On Monday, March 17 in Geneva, the UN Human Rights Council will hold a first-ever three-hour session devoted to the alleged human rights abomination known as the “Israeli settlement.” In the moral wasteland of the United Nations, a Jew living on Arab-claimed land is a violation of Arab human rights.

There were once an estimated 900,000 Jews across the Arab world, but today there are less than a few thousand.   They were given a choice: die, convert or flee.

Now the 22nd Judenrein Arab state is in-the-making: Apartheid Palestine.

Meanwhile, 20 percent of Israel’s population is Arab, and free Arab citizens sit on the highest courts of the land, represent Israel abroad, and hold political office. An Arab living (and thriving) in the Jewish state is fulfilling a human right.

How does this obvious contradiction make it past the human rights geniuses at the UN?
The answer is almost as old as humankind: intolerance, xenophobia, bigotry and lawyers.

On the table in Geneva will be a report, produced by three lawyers carefully selected by the UN brass.

The first item of business brushed aside by these legal beagles was that the conclusion of their so-called “fact-finding mission” was decided before they ever got started. Their job description, laid out by the Human Rights Council, was “to investigate the implications of the Israeli settlements on the... rights of the Palestinian people.”  But the same resolution already says: “Affirming that the Israeli settlement activities... constitute very serious violations... of the human rights of the Palestinian people.”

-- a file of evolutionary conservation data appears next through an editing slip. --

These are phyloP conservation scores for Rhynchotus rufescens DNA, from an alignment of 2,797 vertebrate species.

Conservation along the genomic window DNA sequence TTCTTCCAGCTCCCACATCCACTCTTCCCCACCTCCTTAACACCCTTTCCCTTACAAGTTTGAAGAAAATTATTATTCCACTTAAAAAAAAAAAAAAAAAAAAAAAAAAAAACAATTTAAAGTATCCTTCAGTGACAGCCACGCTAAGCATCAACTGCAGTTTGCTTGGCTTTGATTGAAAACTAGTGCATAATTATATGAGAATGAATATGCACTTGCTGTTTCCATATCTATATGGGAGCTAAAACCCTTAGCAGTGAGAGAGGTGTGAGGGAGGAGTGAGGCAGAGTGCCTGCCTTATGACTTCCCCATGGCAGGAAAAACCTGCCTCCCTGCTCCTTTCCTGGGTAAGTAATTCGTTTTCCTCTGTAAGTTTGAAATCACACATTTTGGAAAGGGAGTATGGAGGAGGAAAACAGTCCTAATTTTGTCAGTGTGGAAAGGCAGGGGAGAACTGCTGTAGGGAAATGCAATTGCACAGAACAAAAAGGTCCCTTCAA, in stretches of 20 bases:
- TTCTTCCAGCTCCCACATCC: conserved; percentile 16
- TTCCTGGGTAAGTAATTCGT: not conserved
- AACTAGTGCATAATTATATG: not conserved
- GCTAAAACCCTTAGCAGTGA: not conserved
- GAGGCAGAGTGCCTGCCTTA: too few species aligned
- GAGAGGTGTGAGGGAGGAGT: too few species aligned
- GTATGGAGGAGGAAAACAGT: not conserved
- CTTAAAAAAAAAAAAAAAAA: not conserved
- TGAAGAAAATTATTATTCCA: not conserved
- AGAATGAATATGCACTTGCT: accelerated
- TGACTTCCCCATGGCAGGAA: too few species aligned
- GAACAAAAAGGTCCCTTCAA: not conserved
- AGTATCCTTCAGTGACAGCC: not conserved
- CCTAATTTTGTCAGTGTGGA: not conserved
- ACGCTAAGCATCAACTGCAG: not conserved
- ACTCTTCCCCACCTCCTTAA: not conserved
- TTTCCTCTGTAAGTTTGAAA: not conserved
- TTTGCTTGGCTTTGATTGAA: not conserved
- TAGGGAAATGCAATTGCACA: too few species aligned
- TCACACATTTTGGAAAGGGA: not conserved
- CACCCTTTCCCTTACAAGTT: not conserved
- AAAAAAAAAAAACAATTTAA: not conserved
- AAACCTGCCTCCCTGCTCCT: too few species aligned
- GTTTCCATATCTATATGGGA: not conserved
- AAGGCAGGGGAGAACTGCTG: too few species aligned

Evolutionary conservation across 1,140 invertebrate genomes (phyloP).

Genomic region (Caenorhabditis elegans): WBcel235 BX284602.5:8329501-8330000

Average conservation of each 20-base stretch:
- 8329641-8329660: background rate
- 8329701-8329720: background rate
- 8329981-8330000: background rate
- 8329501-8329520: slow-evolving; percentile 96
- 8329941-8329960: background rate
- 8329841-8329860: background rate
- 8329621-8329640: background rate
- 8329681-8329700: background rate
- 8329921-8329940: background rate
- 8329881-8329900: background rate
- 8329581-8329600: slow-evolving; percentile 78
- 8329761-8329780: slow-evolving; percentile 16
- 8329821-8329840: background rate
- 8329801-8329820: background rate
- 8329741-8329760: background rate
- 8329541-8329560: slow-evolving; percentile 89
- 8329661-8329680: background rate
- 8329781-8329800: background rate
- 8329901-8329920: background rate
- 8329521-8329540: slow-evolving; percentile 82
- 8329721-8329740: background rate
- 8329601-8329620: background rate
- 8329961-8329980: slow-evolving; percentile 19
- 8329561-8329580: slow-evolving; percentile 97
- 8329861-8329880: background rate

Then there was the irrelevant issue of the bias of the fact-finders.

Pakistani “expert” Asma Jahangir has already had numerous UN jobs (as has her sister Hina Jilani, one of four authors of the UN’s infamous Goldstone Report). In 2004, as UN Special Rapporteur on extrajudicial, summary or arbitrary executions, Jahangir took the extraordinary step of issuing a special statement exclaiming she was “aghast at the planned and deliberate extrajudicial execution of Hamas spiritual leader Sheikh Ahmed Yassin.”

When Israel killed Yassin’s successor, Abdul Aziz Rantissi – with zero civilian casualties – Jahangir “sent a communication to the Government of Israel” worried that Israeli helicopters had fired “into the civilian car of Dr. Abdul Aziz al-Rantisi, a senior Hamas political leader.” No matter that their terrible acts had led US authorities to name both men as “specially designated global terrorists,” or that as combatants in a war they were not entitled to judicial process.

French “expert” Christine Chanet is on record as having told a UN treaty body meeting in July 2010 that settlements impose “severe” impediments to Palestinian rights.

Her decisions as a member of the UN Human Rights Committee are also revealing. In 2001 she dissented when the Committee decided that a Jewish citizen of the Czech Republic had been denied equal protection of the law after Czech authorities failed to provide restitution for property plundered by the Nazis. Chanet reasoned that by deciding in favor of the Jewish victim, the Committee was wrongly “involving itself in the assessment of evidence by the domestic courts.”